To answer fully would have taken all day. I had a million reasons for moving, most of which I knew she would never understand in a month of Sundays. So, to keep it simple, I explained that after working in London for 35 years the time had come to get away from it all. I needed more space, more countryside, more fresh air and more of the little things that she and her community took for granted - like fresh baguettes and lizards running up granite walls. She remained unconvinced and responded by saying "ah yes, but you have Robbie Williams and Marks & Spencer while we only have a cheap supermarket and Johnny Halliday." Her obvious love of Robbie Williams clearly confirmed that she was suffering from too much sun, or maybe an over indulgence of sensibly priced champagne - either way, another couple of darned good reasons to move here.
I was aked the same question last Friday when I visited the vet's for the dogs' annual booster vaccinations. Told the young man in the white coat that I found England claustrophobic - too many people, too many cars, too little space etc. - and that I'd initially given it a year just to see if I could handle the big step abroad. If I didn't like it, I'd go back (wasn't true of course - couldn't afford to return). Said I'd been here five years now which, considering my appalling French, he found hard to believe.
Driving back home from the vet's, I idly pondered this question further. Seems so long ago now that I can hardly remember my reasons for emigrating to the back of beyond. However, I do recall being thoroughly pissed off with that dickhead Gordon Brownarse and his insane plan to get everyone hocked up to the hilt in debt just to create a ludicrous money-go-round, thereby giving the false impression of national wealth. All seemed barking mad to me. People were spending money they just didn't have, based on the daft assumption that property prices would continue to rise. I really did find it scary. If a financial birdbrain like me could see the crash coming, how come the so-called experts couldn't? And that's one of the main reasons I got out while I could. Furthermore, as Britain was no longer a manufacturing nation, how would they ever recover? Aaaaand..., as a large proportion of the population was rapidly approaching retirement age, how would the country afford the massive expense of taking care of the elderly, especially when New Bleedin' Labour had ruined pensions and put bugger all aside in readiness for the Boomer generation hitting Zimmer frame age? All I could see was doom and gloom. I remember now.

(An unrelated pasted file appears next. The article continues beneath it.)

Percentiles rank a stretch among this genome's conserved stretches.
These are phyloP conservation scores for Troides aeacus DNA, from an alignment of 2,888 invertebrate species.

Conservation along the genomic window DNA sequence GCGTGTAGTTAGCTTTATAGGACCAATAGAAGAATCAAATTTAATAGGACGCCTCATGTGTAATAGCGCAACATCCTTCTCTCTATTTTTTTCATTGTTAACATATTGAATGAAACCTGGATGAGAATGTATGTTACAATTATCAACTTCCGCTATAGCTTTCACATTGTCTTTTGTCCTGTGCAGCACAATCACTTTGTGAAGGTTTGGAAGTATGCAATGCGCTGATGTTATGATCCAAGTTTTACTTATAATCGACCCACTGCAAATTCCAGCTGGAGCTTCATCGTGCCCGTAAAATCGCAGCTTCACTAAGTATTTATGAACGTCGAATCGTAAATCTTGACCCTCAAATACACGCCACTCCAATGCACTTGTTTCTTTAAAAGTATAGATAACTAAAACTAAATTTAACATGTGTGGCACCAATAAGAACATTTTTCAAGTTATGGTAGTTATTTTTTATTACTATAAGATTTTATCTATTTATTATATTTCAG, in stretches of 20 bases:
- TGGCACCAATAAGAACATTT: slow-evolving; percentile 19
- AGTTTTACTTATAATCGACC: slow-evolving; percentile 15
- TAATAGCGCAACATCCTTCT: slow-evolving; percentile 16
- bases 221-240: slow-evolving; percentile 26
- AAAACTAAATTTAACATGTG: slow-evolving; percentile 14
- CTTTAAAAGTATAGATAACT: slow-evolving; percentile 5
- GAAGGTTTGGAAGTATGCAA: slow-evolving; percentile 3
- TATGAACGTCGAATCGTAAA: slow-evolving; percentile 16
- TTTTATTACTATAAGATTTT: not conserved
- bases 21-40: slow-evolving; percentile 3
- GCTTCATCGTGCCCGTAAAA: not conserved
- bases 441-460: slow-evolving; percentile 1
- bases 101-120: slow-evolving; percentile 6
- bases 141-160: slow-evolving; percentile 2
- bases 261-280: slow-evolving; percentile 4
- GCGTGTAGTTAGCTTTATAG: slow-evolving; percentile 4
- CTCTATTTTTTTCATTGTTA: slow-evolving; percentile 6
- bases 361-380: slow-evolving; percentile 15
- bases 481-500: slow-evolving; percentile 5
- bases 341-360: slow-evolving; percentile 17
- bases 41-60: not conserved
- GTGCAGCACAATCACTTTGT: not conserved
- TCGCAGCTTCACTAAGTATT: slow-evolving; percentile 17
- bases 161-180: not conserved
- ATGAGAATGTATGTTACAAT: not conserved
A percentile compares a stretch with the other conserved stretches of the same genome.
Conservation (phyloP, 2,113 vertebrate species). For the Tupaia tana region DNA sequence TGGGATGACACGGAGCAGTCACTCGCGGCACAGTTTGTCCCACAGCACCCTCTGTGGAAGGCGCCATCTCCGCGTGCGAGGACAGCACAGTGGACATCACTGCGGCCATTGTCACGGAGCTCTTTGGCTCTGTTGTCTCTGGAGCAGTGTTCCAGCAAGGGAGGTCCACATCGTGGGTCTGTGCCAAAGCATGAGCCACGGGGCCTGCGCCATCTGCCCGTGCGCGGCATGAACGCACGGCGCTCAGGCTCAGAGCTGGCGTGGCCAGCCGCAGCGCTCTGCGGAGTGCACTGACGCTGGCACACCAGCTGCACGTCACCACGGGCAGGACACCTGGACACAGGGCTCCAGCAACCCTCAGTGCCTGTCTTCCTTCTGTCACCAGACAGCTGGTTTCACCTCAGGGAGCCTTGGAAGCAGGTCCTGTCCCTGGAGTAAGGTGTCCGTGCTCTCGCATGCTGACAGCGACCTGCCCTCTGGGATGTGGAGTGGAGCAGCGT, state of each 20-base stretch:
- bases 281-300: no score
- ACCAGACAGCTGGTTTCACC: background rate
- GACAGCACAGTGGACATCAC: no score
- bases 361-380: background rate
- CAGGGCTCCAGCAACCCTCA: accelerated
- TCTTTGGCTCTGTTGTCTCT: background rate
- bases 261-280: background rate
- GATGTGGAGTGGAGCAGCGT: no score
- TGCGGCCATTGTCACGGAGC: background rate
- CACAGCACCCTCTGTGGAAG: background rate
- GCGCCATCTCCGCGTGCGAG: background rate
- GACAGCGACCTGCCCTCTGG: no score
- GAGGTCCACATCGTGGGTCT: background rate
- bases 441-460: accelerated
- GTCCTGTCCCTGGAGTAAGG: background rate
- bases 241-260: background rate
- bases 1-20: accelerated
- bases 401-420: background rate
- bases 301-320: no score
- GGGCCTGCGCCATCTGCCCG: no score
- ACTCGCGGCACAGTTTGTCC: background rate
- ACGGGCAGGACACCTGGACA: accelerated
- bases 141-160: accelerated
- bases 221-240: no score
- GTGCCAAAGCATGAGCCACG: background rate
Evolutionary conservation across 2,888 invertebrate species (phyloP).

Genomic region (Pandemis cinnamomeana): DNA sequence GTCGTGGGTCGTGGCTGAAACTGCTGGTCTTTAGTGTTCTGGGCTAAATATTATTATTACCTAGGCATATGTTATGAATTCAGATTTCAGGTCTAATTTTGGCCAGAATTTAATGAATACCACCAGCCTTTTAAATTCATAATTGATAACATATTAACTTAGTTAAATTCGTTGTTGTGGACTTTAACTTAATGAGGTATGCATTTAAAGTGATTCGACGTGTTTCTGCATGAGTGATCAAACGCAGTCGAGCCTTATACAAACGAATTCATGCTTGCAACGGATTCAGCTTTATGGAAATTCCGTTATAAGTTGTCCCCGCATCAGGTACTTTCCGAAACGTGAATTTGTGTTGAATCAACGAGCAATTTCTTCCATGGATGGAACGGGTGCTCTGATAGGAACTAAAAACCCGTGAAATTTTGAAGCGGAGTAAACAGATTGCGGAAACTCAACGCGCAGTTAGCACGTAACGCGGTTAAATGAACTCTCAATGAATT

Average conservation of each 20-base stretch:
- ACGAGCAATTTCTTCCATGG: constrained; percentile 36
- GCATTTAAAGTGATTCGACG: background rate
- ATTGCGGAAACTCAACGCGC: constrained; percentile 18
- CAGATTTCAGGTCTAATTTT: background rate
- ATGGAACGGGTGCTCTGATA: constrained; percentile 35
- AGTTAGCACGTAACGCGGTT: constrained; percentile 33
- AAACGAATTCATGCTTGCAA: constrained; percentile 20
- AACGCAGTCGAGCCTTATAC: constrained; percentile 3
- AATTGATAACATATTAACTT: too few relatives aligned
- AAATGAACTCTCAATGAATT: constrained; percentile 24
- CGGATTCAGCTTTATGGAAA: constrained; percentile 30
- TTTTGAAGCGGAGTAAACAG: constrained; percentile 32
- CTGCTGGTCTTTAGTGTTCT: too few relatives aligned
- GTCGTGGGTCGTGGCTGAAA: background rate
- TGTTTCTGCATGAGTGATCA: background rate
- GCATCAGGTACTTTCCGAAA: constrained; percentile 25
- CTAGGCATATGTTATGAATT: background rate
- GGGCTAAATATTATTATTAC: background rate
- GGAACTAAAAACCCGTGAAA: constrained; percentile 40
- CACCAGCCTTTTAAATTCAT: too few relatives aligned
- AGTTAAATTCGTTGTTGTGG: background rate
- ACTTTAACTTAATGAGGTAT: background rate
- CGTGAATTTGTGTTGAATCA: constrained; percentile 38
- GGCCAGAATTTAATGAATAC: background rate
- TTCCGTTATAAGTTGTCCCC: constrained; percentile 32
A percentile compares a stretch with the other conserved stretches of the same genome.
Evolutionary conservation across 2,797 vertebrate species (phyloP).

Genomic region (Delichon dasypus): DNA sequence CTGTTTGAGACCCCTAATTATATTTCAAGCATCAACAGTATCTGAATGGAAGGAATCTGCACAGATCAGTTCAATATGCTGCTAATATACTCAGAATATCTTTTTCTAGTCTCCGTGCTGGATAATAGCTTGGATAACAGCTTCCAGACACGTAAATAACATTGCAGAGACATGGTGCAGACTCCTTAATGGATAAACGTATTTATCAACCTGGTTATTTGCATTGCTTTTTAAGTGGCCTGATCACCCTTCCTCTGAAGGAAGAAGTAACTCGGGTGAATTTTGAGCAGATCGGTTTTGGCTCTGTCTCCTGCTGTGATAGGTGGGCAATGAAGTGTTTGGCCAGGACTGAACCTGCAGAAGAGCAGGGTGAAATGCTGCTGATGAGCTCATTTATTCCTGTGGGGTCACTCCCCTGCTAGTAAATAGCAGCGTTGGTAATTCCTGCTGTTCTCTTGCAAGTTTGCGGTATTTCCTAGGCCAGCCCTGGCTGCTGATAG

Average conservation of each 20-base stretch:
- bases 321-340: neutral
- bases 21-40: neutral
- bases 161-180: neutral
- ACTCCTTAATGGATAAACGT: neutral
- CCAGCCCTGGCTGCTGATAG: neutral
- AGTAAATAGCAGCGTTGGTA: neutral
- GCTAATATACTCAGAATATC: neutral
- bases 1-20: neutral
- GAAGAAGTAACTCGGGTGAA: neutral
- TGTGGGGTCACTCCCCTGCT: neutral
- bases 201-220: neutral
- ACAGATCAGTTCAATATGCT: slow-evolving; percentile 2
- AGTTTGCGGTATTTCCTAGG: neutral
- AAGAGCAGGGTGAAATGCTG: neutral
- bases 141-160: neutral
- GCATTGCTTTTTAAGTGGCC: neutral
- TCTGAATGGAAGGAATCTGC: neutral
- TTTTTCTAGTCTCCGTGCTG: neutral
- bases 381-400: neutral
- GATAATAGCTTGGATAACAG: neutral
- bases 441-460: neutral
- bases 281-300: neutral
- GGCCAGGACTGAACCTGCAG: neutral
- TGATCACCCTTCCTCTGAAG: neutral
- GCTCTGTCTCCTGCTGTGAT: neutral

I remember too the first time I drove along this very lane I was driving now. I had just met up with the son-in-law of the house seller and was following him to view the wreck for the very first time - he in a little white van and me aboard a Honda Fireblade motorcycle. I'd whizzed over to France to view a shack about thirty miles away. Thought it'd make an ideal holiday home. Arrived at the estate agent's to be told that they'd sold it the previous day. So I was now operating 'plan B' - the viewing of another potential holiday home, simply out of idle curiosity. Didn't really fancy it from the description or the region but, as I was here, I thought I'd may as well ring up and arrange a viewing. So there I was, driving along that lane following that little van.
Despite being in a mood that matched the grey weather, I remember being uplifted by the beauty of the valley lane as it curved left and right following what appeared to be a little river. After a couple of miles, the route zigged and zagged up a forest hill to a tiny hamlet where the van in front hung a left around a church and came to a halt by a dilapidated house. First impressions are always important. The house was rubbish but it had good proportions, big rooms, some interesting stonework and a marvellous view (not that I could see much through the morning mist). There was a certain peace and character about the place that clicked. I didn't want to like it but I did. Or maybe it was that ride along the valley that did it.
Even after five or six years of driving that valley road, it still continues to enthrall. Especially at this time of year on a sunny day. So, returning home from the vet's pondering reasons for coming here, I decided to stop off and give it further thought down by the valley stream. Here surely was one of many good answers to the question of 'why?': a beautiful valley, a babbling brook, a sunny day with honeysuckle scent, totally quiet with no sign of cars or people, just a distant herd of cattle and a passing hawk..., take your pick. But if I cited any of them as reasons for settling here, neither the vet nor my neighbour would really understand. They'd think I was barking. But it makes a whole heap of sense to me.